The creation of the Museo Nacional Centro de Arte Reina Sofía, in 1990, met the need for a museum project that reflected contemporary Spanish art in relation to the international context. Its initial collection comprised bodies of work from various sources, including the now defunct Spanish Museum of Contemporary Art and the collection of 20th-century art from the Prado Museum, which contained the important series of works by Pablo Picasso related to Guernica.
The Collection of the Museo Reina Sofía includes works produced between the late 19th century and the present day. It currently boasts over 20,000 works in every artistic medium: approximately 4,100 paintings, more than 1,700 sculptures, nearly 3,600 drawings, over 5,500 prints, 4,230 photographs, approximately 120 installations and 40 video installations, 400 film and video creations, over 100 pieces of decorative art and 35 architectural works. Only about 5% of these are on display as part of the museum collection, like artworks by Pablo Picasso, Joan Miró, Salvador Dalí, Juan Gris, José Gutiérrez Solana, Maruja Mallo, Brassaï, Jean Dubuffet, Robert Delaunay, Georges Braque, Yves Klein, Robert Motherwell, Antoni Tàpies, Francis Bacon, Richard Serra, Alexander Calder, René Magritte, Gerhard Richter, Luis Gordillo, Juan Muñoz, Antoni Muntadas, Michelangelo Pistoletto, Sol LeWitt or Marcel Broodthaers.
The current exhibition itinerary, which features numerous and important novelties, occupies a space of approximately 8.750 m 2 distributed between the Sabatini and Nouvel buildings and showcases around 1,000 works of art in a discourse that spans a period from the modern era to the present day.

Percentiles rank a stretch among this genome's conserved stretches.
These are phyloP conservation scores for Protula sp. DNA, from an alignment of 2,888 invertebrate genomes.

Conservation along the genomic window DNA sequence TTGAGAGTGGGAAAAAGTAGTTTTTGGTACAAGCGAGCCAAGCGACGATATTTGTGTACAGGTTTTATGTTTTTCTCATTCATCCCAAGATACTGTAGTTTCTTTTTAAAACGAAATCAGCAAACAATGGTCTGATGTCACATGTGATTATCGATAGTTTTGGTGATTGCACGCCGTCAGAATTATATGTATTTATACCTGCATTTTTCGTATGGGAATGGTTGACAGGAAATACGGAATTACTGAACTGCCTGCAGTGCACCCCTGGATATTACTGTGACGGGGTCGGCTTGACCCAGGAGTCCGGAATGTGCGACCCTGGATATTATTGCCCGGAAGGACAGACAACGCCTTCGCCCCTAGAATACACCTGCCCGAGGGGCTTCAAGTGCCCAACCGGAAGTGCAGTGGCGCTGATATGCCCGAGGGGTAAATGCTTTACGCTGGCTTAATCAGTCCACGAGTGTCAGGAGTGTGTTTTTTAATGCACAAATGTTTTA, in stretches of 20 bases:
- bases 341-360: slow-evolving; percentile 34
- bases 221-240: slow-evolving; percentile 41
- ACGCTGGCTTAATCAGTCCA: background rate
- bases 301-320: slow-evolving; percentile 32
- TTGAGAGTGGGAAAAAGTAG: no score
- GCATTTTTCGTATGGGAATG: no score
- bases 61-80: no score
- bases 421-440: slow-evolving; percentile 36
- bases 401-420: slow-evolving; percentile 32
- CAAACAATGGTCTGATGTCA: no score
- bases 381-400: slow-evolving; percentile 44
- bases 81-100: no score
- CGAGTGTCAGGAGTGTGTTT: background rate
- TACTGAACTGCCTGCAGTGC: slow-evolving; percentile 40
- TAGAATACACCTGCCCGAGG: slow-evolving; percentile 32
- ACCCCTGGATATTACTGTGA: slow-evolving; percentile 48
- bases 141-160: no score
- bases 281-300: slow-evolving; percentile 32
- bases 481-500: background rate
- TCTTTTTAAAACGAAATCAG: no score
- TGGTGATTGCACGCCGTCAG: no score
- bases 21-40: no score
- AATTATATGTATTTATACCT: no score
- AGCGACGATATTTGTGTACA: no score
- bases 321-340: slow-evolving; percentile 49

As a counterpoint to the story of modern art, and starting with the series of independent movements and individual geniuses who went their own way, the new collection display contextualises the various artistic highlights of the history and material culture of the 20th and 21st centuries. The collection will no longer be arranged in a linear fashion; works by the same artist will not necessarily be shown together, and the itinerary will not be strictly chronological. The goal is to present mini-narratives, cosmologies that will help us comprehend the works and see their connections to other pieces thanks to an understanding of what was happening in each period both in Spain and abroad. This new presentation aims to offer an open vision of the art of our times from multiple perspectives, emphasising the intersecting nature of the discourses and the spectator’s role in shaping them.